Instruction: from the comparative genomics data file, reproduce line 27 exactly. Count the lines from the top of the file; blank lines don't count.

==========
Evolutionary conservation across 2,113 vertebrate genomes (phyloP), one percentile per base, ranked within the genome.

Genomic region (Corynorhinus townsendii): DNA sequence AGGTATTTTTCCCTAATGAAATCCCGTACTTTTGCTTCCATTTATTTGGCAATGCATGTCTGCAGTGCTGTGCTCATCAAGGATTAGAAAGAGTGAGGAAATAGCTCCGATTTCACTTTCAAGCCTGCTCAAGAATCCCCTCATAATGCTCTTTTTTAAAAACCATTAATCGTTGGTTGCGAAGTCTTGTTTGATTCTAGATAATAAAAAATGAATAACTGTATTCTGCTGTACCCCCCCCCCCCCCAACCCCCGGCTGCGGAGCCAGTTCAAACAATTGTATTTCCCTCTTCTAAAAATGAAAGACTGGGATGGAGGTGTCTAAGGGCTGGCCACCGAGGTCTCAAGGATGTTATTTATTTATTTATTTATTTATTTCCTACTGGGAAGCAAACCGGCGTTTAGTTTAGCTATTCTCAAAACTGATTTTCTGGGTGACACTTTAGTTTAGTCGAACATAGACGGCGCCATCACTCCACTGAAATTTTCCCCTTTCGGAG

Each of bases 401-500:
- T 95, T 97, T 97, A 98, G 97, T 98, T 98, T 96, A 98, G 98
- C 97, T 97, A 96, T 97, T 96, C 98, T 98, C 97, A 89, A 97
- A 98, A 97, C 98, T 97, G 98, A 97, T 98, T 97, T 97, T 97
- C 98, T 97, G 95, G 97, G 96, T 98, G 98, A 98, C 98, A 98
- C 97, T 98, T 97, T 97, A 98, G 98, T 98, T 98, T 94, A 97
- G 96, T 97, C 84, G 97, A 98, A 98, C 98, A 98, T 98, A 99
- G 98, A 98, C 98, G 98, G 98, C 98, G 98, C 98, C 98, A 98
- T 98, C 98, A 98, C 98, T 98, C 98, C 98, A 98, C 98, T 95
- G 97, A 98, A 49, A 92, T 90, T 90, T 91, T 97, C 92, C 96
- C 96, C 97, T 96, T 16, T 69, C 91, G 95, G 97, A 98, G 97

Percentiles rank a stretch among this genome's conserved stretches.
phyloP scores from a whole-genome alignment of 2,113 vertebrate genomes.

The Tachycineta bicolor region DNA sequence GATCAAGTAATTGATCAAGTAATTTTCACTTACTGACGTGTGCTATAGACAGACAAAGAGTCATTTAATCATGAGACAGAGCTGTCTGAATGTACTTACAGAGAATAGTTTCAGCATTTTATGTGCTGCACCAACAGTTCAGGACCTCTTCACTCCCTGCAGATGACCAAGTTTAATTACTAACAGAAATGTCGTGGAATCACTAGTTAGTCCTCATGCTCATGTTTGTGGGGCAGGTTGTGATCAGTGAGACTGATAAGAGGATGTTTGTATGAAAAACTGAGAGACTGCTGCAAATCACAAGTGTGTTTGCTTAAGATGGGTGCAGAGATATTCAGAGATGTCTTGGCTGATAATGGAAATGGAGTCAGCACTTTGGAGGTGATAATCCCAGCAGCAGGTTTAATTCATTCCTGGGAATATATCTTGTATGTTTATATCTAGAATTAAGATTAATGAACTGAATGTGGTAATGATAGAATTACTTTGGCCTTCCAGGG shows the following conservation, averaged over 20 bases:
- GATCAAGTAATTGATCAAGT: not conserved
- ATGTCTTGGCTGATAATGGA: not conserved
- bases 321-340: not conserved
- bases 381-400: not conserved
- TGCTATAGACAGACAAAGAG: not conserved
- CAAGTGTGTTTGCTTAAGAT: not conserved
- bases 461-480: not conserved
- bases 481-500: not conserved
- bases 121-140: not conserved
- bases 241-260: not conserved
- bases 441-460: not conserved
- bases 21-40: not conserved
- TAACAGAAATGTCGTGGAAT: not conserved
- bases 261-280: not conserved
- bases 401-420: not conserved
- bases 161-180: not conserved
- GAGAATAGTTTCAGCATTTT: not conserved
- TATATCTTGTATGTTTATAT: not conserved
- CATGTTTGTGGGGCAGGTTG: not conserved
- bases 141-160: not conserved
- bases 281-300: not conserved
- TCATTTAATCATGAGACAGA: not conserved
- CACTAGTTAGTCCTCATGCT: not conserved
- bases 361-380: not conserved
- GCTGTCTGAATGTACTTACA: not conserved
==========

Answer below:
- bases 441-460: not conserved